They bring a bit of colour to family homes. CIARAN KELLY finds out how one woman's passion for creating stained glass has turned into a successful business.

FOR centuries, stained glass has been associated with churches.

Indeed, throughout its 1,000 year history, the term for this coloured glass has been applied almost exclusively to the windows of churches, mosques and other significant buildings.

Yet, while the making of these beautiful windows has not changed all that much since the 12th century, the use of stained glass has.

One Newport-based artist, Many Anne Constance, 50, has been leading the modern interpretation of the craft with smaller, movable pieces at her workshop in Beechwood since 2004.

Taking on everything from natural landscapes to snakes and dragonflies, Ms Constance’s two dimensional pieces range from just 20cm in length to a whopping four feet.

Making the panels adaptable and home friendly, she crafts sun catchers, light catchers, bird savers, hanging panels, and small window panels for doors, furniture and dividing walls.

Ms Constance obtained a BA Hons in graphic design from Gwent College of Higher Education in Newport in 1987

A former graphic designer and archaeological illustrator, she began taking evening classes in stained glass in St Julian’s in 2004.

The medium perfectly suited her linear style of illustration and Ms Constance established her own business, the 'pewtermoonsilver', in September 2006. Such has been its success, it became her full-time job in 2008.

The process used to make pewtermoonsilver glass is known as the copper foil technique and is believed to have been introduced in the USA by Louis Comfort Tiffany, the son of a New York jeweller, in the early 1900s.

Each piece of glass is hand-cut, smoothed, washed and edged with copper foil. It’s then put together like a jigsaw to create the design and the glass is skilfully soldered together.

Remarkably, no machinery is used in the process.

Ms Constance, who is originally from Bristol, said: “I always wanted to be an artist and it was my dream job as a child.

“It was always my ambition to earn a living by doing something creative and it took me a long time to find something right.

“I’m inspired by nature and tribal art, and it’s very seasonal. You don’t find the pieces in shops.

“Working with stained glass is a craft rather than an art and you express yourself through colour, shape, and design yet are making study, usable objects at the same time. It’s very therapeutic.

“Like any craft, it’s a long process and even by doing it for 10 years, there’s always more to learn and improve on in mastering it. It’s a real challenge.

“It can be stressful as there’s a lot of pressure and you have to order specific sheets of glasses. You only have one chance to cut it perfectly, with the customer on the other end of the phone all excited.

“It took me a long time to have the confidence to do it and to do larger pieces.”

It takes Ms Constance around a day to put together an average piece. Alongside the customer, she draws up an idea in her sketchbook and then painstakingly transfers it onto graph paper.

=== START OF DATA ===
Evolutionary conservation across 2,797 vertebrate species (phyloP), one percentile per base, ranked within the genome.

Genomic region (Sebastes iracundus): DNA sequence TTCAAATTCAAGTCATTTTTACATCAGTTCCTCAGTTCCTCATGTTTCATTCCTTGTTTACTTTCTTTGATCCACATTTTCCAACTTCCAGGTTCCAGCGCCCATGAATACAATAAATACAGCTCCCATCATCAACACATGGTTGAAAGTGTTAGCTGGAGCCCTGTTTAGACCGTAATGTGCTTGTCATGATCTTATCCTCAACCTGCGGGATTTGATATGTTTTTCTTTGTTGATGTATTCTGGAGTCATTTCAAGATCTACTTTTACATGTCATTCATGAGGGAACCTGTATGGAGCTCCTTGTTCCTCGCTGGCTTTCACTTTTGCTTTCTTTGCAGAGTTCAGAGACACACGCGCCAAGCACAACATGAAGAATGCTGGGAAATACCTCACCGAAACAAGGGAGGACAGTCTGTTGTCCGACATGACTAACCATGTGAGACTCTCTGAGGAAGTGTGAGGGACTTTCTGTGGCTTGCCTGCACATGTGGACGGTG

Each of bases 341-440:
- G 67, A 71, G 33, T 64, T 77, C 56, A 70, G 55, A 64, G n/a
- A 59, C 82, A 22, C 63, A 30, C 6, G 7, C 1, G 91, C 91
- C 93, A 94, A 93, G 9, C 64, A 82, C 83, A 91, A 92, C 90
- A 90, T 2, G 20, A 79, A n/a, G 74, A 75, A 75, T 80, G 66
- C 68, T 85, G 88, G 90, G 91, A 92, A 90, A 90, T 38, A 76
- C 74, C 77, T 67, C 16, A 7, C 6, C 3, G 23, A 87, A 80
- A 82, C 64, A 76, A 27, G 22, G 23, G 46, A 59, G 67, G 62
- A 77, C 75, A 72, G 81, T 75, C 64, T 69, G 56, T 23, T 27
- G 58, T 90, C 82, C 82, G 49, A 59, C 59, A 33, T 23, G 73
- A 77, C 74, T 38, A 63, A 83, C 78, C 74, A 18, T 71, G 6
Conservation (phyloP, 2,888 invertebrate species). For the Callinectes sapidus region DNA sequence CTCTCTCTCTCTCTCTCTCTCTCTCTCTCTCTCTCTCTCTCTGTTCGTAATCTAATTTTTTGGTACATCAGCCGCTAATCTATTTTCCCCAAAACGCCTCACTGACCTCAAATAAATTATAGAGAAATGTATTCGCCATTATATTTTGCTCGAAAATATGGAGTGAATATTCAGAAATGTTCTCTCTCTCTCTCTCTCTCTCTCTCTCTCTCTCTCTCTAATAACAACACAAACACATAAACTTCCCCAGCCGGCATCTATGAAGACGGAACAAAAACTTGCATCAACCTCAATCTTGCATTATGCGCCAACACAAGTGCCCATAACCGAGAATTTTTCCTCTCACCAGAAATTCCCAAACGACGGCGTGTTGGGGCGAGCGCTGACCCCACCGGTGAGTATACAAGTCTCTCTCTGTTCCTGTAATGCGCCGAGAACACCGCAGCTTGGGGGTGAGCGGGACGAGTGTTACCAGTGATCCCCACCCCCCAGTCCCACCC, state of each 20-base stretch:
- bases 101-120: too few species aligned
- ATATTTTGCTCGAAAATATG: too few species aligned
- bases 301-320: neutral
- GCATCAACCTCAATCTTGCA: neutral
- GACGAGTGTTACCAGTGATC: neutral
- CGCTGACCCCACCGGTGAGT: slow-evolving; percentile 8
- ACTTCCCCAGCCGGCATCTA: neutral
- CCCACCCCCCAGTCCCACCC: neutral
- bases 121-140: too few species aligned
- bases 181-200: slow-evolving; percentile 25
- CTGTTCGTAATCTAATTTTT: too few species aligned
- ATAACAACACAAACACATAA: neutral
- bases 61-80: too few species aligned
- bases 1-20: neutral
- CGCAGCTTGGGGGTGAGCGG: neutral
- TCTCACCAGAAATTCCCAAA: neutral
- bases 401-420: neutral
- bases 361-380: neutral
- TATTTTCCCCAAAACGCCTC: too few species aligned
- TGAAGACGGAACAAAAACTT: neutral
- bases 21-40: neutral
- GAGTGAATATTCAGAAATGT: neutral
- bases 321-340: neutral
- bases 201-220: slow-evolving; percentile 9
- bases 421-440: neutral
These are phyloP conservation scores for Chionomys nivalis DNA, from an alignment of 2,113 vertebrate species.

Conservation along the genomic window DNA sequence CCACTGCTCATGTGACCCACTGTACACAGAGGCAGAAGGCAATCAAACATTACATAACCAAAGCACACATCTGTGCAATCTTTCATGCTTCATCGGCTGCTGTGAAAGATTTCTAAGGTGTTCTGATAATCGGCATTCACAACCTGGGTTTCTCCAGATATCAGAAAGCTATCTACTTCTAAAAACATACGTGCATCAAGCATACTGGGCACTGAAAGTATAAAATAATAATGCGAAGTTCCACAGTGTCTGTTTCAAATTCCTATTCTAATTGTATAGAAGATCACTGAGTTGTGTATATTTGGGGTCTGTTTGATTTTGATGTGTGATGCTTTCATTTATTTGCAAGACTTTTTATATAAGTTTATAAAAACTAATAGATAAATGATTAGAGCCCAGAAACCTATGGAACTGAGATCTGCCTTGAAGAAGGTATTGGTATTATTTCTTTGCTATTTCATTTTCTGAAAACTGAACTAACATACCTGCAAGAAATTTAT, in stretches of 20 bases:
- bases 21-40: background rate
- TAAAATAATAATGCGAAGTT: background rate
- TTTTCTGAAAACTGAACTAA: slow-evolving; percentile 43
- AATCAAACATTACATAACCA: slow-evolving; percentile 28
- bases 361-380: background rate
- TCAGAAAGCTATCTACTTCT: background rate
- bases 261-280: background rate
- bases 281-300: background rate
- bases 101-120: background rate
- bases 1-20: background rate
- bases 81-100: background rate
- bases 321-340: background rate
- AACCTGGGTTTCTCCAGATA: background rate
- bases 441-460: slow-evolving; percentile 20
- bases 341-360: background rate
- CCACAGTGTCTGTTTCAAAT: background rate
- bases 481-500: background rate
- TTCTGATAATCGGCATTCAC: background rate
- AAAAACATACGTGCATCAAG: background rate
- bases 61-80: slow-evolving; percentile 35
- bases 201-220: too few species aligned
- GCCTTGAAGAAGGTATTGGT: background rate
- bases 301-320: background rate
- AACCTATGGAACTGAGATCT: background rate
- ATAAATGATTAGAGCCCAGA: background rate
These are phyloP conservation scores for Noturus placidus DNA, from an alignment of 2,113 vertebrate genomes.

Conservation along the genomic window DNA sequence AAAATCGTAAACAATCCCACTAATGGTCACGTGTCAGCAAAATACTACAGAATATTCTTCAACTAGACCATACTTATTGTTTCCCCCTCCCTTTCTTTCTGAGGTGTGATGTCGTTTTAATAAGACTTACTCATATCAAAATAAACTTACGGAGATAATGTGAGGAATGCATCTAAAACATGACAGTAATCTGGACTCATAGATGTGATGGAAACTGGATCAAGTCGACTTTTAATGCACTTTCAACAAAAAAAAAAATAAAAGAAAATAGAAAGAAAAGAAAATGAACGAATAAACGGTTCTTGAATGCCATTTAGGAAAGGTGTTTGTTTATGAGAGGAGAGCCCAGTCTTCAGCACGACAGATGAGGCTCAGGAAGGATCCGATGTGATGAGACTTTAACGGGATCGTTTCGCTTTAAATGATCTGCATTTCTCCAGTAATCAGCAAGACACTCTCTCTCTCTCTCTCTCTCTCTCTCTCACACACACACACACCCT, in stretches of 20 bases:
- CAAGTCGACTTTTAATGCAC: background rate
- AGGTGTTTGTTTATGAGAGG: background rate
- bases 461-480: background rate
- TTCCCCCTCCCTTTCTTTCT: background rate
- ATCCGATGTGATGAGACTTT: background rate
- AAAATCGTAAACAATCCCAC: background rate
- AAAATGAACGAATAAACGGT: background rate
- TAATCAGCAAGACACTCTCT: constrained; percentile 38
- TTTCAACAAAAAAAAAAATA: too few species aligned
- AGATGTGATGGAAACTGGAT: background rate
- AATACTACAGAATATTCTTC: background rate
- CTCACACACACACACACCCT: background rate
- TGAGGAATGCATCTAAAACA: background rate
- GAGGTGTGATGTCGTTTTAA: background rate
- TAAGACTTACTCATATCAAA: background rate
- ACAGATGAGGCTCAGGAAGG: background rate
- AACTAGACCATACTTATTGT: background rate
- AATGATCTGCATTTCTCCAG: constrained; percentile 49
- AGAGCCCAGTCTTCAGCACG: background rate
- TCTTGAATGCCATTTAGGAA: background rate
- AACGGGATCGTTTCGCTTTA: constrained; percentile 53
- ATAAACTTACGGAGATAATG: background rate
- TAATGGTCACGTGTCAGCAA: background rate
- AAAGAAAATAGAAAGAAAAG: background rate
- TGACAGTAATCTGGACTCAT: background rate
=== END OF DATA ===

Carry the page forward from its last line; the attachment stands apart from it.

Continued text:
The glass will already be coloured, making it dazzlingly bright. It is then cut with a little hand tool similar to a tile cutter.

Rather than dramatically breaking the glass, Ms Constance lightly scratches it and then taps it to remove each piece.

The process relies heavily on her imagination and instinct to achieve the jigsaw effect. Once the glass is cut, it is cleaned.

It’s then put onto a wooden board and finally put together with the 100 watt soldiering iron, before being polished. An optional chain is added if the customer wishes to hang the piece.

Yet, the work does not stop there and the piece has to be carefully packaged to be posted to destinations across the world.

Foam, polystyrene, bubble wrap, and packing beans, are all used to ensure a safe transit and despite tough economic times, Ms Constance is constantly in demand for commissions from abroad.

She said: “It was three months before the recession that we started up full-time and this would be a luxury for most. For most new businesses, it’s been difficult but it’s a very cheerful thing to do.

“People might not be able to afford a car or kitchen, but something small like this could brighten up their day and make a difference.

“I originally thought it would just be craft fairs and that it would be a long hard struggle, but eBay and Esty have been brilliant for reaching out to customers.

“I love online as you build up a real relationship and get to know your customers. I’ve even got a lot of regulars.

“It’s a big collaboration between the customer and me, and they come to see me with a design idea and we go from there.

“I have to keep making them all the time to keep the online shop stocked up. We get about one order a day on average from as far away as Japan, U.S, Australia, Canada and across the UK.”

Prices on Ms Constance’s online shop range from £20 to £80, while commissions are priced at £100 to £300.

Typically, between October and February, she is busiest with online purchases for Christmas and Valentine’s Day as she can also etch messages on glass for those special, permanent tributes.

In the second half of the year, with customers looking to freshen up their homes in spring and summer, Ms Constance receives more commissions.

Yet, far from being focused entirely on her business, Ms Constance’s artistic passion has never left her and she is also helping to bring through the next generation of stained glass window makers at her workshop.

Running one day courses, that take place between 10am and 4.30pm, budding artists can learn the step by step process in a basic way for as little as £80. Attendees do not require any experience, or even drawing skills, and go home with a finished piece every time.

For more information, visit or call Ms Constance on 075 00625212.